Lake Der is now a habitat for birds and there’s also a place for water sports. We were trying to locate places where we could stop and view birds. It seemed difficult, all car parks were limited to 2 meters high vehicles, whereas we are a little higher. The alternative were the Aires, but they were all gate controlled and thus needed to be paid for. We drove around and were about to give up when we saw a road that allowed us on to the top of the dyke. At least we could now see the mud flats and the hundreds of birds feeding. We drove slowly along. Grabbed a few pictures, but the feeding grounds were too far away for a decent picture. The lake is at a low point at this time of year because the water is being let out for the winter floods.
At the end of the road we were back at the parking. Stopped and decided to check the Aires for the prices. Was free during the day. Hurrah, so parked and walked to a nearby hide. We spent a while watching the birds.
Now we tried to find a restaurant for lunch. Nearby, closed, must be Monday. Another place located, but Google took us down the N road, and there was no way off. Gave up and went to Leclerc and bought some bread and pain au raisins.
Nice picnic late lunch at campsite, and then a walk down to the Etang. We walked around it, seeing the work which was in progress. The place was rather devoid of birds. There was excitement when we heard a snort and splosh as we walked up to some reeds. There were tracks in the grass and down the bank. Some mammal which we never saw, I expect it may be a coypu.
Back at campsite consumed another bottle of Vouvray and then ate supper, emergency rations of lentils and tuna. Able to sit out later as warmer in the evening with the protective lay of cloud. Fun watching one mobilehome moving around trying to connect to the satellite TV.
Tomorrow we are off back home.
The night had been chilly, with heavy dew in the morning. Breakfast of chocolate pastries and coffee. Lovely sunny day. We wanted to walk to the Etang available for campers. So off we set on the short 1K walk. As we crossed the canal we saw the campsite owner’s wife, dog and another woman on the towpath. One woman was sitting on the ground and R became a concerned citizen. So we walked along the canal to investigate, our pretext being to look at the lock gates further on. The woman on the ground was an artist drawing the canal and bridge, madam was just there chatting to her. We continued to the lock gates. They were automatic hydraulically operated gates, much wider than UK locks. Like the railways, British canals were built on the cheap and are smaller than the continental ones.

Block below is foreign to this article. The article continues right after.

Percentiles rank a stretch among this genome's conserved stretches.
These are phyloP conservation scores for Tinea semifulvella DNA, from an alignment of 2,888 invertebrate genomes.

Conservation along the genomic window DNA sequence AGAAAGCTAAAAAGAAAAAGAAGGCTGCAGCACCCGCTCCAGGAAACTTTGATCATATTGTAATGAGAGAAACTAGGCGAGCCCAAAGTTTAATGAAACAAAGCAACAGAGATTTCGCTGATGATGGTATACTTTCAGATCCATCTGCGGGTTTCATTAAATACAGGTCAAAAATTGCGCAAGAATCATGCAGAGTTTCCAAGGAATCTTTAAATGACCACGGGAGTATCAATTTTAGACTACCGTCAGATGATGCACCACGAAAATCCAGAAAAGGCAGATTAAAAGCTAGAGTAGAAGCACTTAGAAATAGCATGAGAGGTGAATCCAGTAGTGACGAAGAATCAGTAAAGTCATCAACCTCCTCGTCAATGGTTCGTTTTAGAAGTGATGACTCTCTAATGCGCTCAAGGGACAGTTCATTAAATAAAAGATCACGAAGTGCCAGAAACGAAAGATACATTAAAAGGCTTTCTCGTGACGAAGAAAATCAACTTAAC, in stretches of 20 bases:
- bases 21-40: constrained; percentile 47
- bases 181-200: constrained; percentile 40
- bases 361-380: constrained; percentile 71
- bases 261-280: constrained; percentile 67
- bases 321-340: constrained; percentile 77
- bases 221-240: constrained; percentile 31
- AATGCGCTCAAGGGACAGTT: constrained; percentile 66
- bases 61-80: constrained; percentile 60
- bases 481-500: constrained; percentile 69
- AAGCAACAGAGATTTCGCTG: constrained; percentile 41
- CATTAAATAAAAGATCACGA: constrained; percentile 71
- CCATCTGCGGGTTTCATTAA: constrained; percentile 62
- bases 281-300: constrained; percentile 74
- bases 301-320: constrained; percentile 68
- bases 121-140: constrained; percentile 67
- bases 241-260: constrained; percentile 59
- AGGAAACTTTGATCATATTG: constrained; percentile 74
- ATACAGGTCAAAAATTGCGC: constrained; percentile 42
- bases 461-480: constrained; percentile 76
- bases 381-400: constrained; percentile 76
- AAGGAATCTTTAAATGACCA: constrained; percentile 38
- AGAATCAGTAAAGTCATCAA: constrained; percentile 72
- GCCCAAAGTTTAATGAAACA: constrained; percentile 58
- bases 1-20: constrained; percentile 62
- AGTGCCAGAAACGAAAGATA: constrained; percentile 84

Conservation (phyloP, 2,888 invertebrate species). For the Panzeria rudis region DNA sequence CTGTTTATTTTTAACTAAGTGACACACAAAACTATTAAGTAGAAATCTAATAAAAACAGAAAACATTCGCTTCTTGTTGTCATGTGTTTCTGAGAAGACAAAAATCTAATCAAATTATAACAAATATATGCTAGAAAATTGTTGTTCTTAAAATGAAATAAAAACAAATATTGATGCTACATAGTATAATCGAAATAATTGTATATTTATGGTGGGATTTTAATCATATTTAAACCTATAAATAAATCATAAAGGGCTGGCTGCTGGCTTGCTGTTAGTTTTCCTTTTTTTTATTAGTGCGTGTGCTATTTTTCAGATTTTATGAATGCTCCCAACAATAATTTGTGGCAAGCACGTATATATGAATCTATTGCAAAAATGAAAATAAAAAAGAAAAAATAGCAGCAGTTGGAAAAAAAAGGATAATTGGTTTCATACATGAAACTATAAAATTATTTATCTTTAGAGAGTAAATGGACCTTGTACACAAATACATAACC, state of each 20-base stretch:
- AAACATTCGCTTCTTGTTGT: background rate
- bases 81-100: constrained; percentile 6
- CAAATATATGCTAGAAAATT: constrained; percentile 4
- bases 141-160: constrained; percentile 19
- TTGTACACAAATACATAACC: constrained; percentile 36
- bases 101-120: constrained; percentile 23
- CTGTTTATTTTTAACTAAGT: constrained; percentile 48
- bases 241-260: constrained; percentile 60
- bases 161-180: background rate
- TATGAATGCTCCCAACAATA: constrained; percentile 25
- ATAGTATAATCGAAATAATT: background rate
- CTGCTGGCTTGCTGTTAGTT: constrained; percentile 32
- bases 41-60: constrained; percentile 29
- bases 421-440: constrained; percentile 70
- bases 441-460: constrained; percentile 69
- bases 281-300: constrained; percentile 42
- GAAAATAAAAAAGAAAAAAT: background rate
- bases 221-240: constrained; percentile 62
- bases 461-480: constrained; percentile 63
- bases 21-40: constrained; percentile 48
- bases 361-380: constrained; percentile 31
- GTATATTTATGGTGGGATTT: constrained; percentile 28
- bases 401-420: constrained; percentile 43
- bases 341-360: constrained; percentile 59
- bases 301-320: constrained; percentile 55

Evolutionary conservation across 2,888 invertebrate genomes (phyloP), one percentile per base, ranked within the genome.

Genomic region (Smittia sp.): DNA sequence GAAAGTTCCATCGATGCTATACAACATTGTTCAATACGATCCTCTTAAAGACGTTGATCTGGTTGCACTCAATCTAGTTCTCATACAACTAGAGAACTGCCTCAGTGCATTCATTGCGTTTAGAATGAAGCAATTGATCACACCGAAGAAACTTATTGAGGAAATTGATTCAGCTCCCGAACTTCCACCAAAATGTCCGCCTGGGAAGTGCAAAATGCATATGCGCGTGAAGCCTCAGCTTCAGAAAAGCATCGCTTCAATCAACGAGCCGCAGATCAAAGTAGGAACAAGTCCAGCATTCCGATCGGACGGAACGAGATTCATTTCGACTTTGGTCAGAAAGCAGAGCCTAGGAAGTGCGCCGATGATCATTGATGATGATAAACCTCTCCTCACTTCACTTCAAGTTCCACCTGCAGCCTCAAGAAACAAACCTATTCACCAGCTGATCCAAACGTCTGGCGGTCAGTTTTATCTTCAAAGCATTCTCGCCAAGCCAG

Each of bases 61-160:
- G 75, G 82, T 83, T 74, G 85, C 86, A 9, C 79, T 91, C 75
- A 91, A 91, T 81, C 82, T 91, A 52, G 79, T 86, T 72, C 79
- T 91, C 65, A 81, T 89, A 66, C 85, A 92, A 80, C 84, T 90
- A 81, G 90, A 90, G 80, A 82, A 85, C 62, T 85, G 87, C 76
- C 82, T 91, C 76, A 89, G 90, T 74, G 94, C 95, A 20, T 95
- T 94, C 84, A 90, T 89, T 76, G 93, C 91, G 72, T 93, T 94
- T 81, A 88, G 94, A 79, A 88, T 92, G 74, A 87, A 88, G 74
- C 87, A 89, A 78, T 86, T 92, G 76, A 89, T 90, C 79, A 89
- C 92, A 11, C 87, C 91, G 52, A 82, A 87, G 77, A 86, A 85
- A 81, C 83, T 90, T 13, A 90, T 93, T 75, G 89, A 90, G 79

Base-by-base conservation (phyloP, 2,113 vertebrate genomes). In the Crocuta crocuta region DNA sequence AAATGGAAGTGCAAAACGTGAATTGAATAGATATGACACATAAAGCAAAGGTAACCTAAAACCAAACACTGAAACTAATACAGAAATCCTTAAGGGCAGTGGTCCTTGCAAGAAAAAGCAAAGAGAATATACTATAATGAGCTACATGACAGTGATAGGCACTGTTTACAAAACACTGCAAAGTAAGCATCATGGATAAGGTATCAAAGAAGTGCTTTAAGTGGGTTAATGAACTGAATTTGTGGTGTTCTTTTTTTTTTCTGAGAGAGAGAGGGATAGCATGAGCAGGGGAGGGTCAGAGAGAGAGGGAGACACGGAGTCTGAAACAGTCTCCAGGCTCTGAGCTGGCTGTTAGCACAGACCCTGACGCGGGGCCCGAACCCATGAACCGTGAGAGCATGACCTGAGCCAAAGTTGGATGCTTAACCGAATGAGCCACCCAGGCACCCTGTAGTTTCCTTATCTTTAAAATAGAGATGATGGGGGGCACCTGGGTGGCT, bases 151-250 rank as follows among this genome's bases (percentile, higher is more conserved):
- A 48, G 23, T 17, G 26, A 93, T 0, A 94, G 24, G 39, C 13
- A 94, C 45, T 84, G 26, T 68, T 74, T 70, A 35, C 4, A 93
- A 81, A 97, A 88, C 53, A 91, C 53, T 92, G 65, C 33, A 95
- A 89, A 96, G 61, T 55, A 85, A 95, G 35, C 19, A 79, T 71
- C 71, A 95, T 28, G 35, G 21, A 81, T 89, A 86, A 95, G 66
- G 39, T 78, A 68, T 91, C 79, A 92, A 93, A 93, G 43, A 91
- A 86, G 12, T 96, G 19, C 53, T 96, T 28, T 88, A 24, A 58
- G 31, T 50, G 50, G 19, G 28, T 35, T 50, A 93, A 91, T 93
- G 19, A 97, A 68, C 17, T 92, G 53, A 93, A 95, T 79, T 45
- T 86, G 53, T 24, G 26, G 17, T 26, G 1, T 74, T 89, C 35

We turned right here and headed out into the country with the intention of doing another right hand turn to get as to the target Etang. The tarmac road we were on was by far the worst road we had encountered in France. It still was far superior to most of the country lanes in Buckinghamshire! After walking across a stream and through a wood we were into open country, huge fields going on for miles. Next, we came across a marked Etang (on the map) on the left advertised as Carp fishing holidays. There were some fishermen, and they were English. On the right with no mention of an Etang on the map, was another stretch of water. Possibly a newer flooded gravel pit, all fenced off with permission for nothing including building. It though had one swan. Here we turned right along gravel road heading for our Etang, passing another Etang very overgrown around the edges, but with three swans.
We came to our Etang, all fenced off, so we walked along the side of it towards our campsite. We then came across the entrance. There seemed to be much redevelopment work going on. This Etang was for the campers, and allowed fishing, bathing, walking etc. The lake now seemed recently to have been divided into two and had a stoned beach created. We left, walked back to the campsite.